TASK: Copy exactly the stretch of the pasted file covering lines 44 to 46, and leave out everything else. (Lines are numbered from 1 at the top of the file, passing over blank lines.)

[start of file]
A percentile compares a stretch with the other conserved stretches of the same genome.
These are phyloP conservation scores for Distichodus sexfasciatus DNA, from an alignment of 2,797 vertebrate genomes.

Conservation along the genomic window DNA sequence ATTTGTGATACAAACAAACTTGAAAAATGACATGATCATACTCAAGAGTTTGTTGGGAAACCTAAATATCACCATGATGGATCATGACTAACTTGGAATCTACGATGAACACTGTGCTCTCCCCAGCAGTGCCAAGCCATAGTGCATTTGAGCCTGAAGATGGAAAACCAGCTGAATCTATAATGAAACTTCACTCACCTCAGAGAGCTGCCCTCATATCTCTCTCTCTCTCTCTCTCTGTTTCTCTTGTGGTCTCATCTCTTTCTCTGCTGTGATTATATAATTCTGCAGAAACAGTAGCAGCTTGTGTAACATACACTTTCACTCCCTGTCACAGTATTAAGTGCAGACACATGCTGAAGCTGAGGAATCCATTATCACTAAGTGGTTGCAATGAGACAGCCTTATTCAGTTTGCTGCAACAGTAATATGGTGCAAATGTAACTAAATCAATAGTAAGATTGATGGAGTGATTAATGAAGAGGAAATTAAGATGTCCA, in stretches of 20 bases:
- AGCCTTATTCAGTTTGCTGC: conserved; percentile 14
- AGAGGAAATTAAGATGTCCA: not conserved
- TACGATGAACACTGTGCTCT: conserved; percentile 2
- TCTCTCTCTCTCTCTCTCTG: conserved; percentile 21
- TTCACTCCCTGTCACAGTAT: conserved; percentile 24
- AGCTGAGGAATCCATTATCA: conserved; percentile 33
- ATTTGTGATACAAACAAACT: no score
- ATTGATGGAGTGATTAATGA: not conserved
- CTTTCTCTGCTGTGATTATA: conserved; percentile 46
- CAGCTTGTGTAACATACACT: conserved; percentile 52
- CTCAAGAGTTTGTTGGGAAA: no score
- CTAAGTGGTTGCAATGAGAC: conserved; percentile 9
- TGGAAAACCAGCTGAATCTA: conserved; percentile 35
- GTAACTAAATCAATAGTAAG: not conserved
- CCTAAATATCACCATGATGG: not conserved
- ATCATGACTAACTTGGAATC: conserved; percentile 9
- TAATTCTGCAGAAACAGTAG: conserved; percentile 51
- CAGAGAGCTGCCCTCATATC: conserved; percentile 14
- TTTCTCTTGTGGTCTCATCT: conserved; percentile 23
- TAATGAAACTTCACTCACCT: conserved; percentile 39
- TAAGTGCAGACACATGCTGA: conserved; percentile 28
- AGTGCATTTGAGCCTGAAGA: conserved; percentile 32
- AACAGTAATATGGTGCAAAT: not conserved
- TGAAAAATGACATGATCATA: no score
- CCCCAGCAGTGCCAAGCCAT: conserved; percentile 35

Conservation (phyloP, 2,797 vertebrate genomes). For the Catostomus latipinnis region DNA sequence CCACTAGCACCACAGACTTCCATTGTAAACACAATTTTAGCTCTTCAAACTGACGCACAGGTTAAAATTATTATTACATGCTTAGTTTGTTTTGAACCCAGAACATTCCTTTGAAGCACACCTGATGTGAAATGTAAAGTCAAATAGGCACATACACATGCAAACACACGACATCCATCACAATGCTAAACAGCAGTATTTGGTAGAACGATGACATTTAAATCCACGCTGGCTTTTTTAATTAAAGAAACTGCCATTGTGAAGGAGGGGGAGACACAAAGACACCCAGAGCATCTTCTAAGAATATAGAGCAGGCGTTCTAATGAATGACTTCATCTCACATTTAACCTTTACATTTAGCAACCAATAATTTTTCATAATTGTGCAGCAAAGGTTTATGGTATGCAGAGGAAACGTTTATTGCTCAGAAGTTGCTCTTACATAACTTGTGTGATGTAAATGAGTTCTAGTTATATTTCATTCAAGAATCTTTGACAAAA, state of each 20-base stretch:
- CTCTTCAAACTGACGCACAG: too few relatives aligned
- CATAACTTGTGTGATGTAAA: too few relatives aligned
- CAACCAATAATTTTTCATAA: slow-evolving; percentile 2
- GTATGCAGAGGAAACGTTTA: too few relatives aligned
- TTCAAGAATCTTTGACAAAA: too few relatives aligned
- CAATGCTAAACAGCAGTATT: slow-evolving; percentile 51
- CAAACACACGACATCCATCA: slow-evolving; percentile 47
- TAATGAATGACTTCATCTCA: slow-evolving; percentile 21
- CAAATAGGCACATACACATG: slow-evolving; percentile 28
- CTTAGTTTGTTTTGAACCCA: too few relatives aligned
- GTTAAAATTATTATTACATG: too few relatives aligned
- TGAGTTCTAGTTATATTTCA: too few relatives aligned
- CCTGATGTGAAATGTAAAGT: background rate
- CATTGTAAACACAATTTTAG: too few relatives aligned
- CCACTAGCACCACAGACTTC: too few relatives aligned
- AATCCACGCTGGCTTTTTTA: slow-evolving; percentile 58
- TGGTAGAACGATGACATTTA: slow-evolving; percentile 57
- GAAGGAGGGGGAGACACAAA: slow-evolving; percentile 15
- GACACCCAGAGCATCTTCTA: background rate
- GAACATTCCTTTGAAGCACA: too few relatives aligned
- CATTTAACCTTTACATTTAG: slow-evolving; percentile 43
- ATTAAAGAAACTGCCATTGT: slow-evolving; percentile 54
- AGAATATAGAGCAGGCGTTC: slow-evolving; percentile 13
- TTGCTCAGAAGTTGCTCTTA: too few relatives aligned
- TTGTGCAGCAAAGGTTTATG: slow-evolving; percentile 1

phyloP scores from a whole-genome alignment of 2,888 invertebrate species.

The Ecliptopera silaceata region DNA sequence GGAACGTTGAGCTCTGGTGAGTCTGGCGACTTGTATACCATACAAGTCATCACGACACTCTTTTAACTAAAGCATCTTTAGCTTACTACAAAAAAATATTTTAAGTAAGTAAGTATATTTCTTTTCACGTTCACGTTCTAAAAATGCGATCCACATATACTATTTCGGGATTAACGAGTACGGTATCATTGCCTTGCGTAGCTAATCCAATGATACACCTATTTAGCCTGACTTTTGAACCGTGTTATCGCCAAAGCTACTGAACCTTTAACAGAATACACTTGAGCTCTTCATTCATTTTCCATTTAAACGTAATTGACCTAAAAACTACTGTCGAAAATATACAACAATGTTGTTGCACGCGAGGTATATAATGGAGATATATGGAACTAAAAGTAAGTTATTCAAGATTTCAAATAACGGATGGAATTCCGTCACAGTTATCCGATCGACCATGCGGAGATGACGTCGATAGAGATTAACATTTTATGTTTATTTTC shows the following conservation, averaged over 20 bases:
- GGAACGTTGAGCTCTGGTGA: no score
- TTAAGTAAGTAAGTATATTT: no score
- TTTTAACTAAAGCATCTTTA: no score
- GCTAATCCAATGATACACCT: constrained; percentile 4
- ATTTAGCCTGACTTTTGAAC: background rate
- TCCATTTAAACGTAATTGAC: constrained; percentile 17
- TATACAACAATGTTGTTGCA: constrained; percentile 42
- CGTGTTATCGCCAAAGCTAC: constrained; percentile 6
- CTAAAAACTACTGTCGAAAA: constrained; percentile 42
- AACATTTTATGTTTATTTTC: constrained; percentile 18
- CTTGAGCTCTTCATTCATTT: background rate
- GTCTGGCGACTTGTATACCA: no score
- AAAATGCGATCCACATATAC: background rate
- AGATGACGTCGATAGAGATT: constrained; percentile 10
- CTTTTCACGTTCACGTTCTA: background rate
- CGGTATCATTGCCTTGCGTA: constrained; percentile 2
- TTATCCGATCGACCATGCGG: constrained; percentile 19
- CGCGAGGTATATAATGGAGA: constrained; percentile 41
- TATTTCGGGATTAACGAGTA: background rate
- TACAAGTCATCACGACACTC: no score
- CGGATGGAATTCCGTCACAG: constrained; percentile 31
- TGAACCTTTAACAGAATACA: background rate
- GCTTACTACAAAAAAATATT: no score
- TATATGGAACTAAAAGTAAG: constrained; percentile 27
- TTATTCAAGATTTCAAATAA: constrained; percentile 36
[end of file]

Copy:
- CCACTAGCACCACAGACTTC: too few relatives aligned
- AATCCACGCTGGCTTTTTTA: slow-evolving; percentile 58
- TGGTAGAACGATGACATTTA: slow-evolving; percentile 57